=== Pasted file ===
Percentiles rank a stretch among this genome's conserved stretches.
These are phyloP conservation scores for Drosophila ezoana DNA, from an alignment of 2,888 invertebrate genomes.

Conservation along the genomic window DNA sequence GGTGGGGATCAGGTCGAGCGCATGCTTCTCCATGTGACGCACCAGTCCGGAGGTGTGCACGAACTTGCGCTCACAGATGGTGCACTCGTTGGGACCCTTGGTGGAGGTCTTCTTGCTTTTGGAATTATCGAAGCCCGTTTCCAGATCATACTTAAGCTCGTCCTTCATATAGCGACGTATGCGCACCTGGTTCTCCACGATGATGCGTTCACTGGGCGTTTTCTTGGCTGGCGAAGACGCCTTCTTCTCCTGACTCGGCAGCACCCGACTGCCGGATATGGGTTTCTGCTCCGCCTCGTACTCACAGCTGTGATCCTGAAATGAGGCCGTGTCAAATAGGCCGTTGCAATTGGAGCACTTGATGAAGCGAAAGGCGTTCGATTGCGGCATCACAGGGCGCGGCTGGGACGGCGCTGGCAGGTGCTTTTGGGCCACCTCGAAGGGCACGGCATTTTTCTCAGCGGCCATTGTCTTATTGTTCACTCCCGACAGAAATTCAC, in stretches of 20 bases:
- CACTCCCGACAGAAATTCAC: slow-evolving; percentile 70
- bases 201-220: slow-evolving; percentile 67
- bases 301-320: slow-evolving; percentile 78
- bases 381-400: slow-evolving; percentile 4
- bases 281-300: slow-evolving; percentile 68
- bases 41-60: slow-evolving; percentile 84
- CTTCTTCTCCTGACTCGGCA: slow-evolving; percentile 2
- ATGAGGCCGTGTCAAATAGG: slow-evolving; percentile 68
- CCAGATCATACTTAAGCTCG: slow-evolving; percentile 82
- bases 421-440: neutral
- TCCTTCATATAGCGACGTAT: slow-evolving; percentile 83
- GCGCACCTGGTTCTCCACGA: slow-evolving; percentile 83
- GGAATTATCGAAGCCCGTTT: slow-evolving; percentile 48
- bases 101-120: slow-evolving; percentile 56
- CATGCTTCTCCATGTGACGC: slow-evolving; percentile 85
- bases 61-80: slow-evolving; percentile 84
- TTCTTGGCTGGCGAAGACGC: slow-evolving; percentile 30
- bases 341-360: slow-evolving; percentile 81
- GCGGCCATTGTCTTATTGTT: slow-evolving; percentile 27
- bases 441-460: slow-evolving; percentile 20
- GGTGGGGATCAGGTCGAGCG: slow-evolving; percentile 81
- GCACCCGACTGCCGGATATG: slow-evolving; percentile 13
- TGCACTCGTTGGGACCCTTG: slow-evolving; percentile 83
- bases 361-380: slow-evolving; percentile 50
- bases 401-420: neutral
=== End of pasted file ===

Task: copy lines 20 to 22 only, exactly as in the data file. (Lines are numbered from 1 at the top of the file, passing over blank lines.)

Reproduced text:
- TTCTTGGCTGGCGAAGACGC: slow-evolving; percentile 30
- bases 341-360: slow-evolving; percentile 81
- GCGGCCATTGTCTTATTGTT: slow-evolving; percentile 27